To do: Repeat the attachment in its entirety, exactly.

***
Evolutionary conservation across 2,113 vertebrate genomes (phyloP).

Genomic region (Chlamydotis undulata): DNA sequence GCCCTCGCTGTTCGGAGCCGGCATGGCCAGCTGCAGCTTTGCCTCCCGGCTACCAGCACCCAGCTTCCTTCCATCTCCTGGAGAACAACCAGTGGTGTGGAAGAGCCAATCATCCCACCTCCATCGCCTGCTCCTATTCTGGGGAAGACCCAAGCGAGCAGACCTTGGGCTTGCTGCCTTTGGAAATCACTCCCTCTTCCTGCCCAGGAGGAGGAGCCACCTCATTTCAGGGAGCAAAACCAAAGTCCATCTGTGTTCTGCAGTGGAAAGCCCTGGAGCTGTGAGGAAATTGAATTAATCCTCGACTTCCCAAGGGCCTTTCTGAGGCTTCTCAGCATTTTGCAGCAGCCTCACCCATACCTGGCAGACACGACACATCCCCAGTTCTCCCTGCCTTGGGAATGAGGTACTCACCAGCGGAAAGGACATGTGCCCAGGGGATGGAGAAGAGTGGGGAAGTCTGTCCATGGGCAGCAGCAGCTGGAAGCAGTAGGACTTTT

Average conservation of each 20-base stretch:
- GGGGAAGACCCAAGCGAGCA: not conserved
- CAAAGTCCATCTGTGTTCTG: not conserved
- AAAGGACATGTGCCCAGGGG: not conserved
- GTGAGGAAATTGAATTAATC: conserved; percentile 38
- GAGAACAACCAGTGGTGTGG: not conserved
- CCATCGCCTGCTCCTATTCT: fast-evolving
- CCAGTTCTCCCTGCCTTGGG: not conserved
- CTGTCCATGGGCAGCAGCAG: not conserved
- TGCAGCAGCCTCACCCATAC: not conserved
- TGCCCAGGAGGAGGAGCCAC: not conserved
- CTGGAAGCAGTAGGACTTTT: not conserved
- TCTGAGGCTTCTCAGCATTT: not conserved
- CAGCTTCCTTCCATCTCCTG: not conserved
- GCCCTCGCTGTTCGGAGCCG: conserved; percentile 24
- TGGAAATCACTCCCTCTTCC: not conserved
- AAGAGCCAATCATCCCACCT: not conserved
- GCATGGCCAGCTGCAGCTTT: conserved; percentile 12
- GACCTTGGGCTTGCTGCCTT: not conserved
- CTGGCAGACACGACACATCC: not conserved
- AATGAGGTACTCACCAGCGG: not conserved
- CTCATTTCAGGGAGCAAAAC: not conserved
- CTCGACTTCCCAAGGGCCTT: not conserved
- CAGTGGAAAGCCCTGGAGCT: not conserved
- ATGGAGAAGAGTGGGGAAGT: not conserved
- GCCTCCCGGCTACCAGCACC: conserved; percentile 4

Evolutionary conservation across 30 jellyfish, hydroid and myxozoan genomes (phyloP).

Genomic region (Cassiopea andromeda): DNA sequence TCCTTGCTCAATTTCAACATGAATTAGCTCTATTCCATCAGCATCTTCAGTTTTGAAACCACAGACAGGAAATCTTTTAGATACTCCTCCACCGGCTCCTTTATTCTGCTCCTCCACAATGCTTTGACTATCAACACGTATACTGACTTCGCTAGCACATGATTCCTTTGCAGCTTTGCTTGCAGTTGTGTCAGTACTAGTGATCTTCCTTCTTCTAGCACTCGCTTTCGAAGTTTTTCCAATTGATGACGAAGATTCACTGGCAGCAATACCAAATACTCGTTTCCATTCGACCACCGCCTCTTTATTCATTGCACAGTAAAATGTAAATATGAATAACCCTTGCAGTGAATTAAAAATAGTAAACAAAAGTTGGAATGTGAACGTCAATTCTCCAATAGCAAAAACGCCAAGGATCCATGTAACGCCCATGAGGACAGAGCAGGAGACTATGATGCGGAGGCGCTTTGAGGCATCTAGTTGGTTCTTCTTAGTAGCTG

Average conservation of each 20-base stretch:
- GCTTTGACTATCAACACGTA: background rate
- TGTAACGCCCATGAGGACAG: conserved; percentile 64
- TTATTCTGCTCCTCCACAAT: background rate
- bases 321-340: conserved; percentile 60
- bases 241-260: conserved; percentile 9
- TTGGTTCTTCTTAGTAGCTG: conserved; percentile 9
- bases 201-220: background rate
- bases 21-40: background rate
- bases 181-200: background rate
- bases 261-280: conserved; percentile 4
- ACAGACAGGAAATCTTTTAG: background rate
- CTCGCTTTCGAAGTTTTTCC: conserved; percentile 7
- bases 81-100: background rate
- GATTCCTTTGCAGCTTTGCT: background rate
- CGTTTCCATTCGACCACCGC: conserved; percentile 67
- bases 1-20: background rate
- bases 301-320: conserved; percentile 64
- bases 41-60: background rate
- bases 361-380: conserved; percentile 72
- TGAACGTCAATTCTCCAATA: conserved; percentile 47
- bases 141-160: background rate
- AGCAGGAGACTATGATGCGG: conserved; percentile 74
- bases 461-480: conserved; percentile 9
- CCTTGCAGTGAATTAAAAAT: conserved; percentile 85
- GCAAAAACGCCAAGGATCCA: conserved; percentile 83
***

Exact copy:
Evolutionary conservation across 2,113 vertebrate genomes (phyloP).

Genomic region (Chlamydotis undulata): DNA sequence GCCCTCGCTGTTCGGAGCCGGCATGGCCAGCTGCAGCTTTGCCTCCCGGCTACCAGCACCCAGCTTCCTTCCATCTCCTGGAGAACAACCAGTGGTGTGGAAGAGCCAATCATCCCACCTCCATCGCCTGCTCCTATTCTGGGGAAGACCCAAGCGAGCAGACCTTGGGCTTGCTGCCTTTGGAAATCACTCCCTCTTCCTGCCCAGGAGGAGGAGCCACCTCATTTCAGGGAGCAAAACCAAAGTCCATCTGTGTTCTGCAGTGGAAAGCCCTGGAGCTGTGAGGAAATTGAATTAATCCTCGACTTCCCAAGGGCCTTTCTGAGGCTTCTCAGCATTTTGCAGCAGCCTCACCCATACCTGGCAGACACGACACATCCCCAGTTCTCCCTGCCTTGGGAATGAGGTACTCACCAGCGGAAAGGACATGTGCCCAGGGGATGGAGAAGAGTGGGGAAGTCTGTCCATGGGCAGCAGCAGCTGGAAGCAGTAGGACTTTT

Average conservation of each 20-base stretch:
- GGGGAAGACCCAAGCGAGCA: not conserved
- CAAAGTCCATCTGTGTTCTG: not conserved
- AAAGGACATGTGCCCAGGGG: not conserved
- GTGAGGAAATTGAATTAATC: conserved; percentile 38
- GAGAACAACCAGTGGTGTGG: not conserved
- CCATCGCCTGCTCCTATTCT: fast-evolving
- CCAGTTCTCCCTGCCTTGGG: not conserved
- CTGTCCATGGGCAGCAGCAG: not conserved
- TGCAGCAGCCTCACCCATAC: not conserved
- TGCCCAGGAGGAGGAGCCAC: not conserved
- CTGGAAGCAGTAGGACTTTT: not conserved
- TCTGAGGCTTCTCAGCATTT: not conserved
- CAGCTTCCTTCCATCTCCTG: not conserved
- GCCCTCGCTGTTCGGAGCCG: conserved; percentile 24
- TGGAAATCACTCCCTCTTCC: not conserved
- AAGAGCCAATCATCCCACCT: not conserved
- GCATGGCCAGCTGCAGCTTT: conserved; percentile 12
- GACCTTGGGCTTGCTGCCTT: not conserved
- CTGGCAGACACGACACATCC: not conserved
- AATGAGGTACTCACCAGCGG: not conserved
- CTCATTTCAGGGAGCAAAAC: not conserved
- CTCGACTTCCCAAGGGCCTT: not conserved
- CAGTGGAAAGCCCTGGAGCT: not conserved
- ATGGAGAAGAGTGGGGAAGT: not conserved
- GCCTCCCGGCTACCAGCACC: conserved; percentile 4

Evolutionary conservation across 30 jellyfish, hydroid and myxozoan genomes (phyloP).

Genomic region (Cassiopea andromeda): DNA sequence TCCTTGCTCAATTTCAACATGAATTAGCTCTATTCCATCAGCATCTTCAGTTTTGAAACCACAGACAGGAAATCTTTTAGATACTCCTCCACCGGCTCCTTTATTCTGCTCCTCCACAATGCTTTGACTATCAACACGTATACTGACTTCGCTAGCACATGATTCCTTTGCAGCTTTGCTTGCAGTTGTGTCAGTACTAGTGATCTTCCTTCTTCTAGCACTCGCTTTCGAAGTTTTTCCAATTGATGACGAAGATTCACTGGCAGCAATACCAAATACTCGTTTCCATTCGACCACCGCCTCTTTATTCATTGCACAGTAAAATGTAAATATGAATAACCCTTGCAGTGAATTAAAAATAGTAAACAAAAGTTGGAATGTGAACGTCAATTCTCCAATAGCAAAAACGCCAAGGATCCATGTAACGCCCATGAGGACAGAGCAGGAGACTATGATGCGGAGGCGCTTTGAGGCATCTAGTTGGTTCTTCTTAGTAGCTG

Average conservation of each 20-base stretch:
- GCTTTGACTATCAACACGTA: background rate
- TGTAACGCCCATGAGGACAG: conserved; percentile 64
- TTATTCTGCTCCTCCACAAT: background rate
- bases 321-340: conserved; percentile 60
- bases 241-260: conserved; percentile 9
- TTGGTTCTTCTTAGTAGCTG: conserved; percentile 9
- bases 201-220: background rate
- bases 21-40: background rate
- bases 181-200: background rate
- bases 261-280: conserved; percentile 4
- ACAGACAGGAAATCTTTTAG: background rate
- CTCGCTTTCGAAGTTTTTCC: conserved; percentile 7
- bases 81-100: background rate
- GATTCCTTTGCAGCTTTGCT: background rate
- CGTTTCCATTCGACCACCGC: conserved; percentile 67
- bases 1-20: background rate
- bases 301-320: conserved; percentile 64
- bases 41-60: background rate
- bases 361-380: conserved; percentile 72
- TGAACGTCAATTCTCCAATA: conserved; percentile 47
- bases 141-160: background rate
- AGCAGGAGACTATGATGCGG: conserved; percentile 74
- bases 461-480: conserved; percentile 9
- CCTTGCAGTGAATTAAAAAT: conserved; percentile 85
- GCAAAAACGCCAAGGATCCA: conserved; percentile 83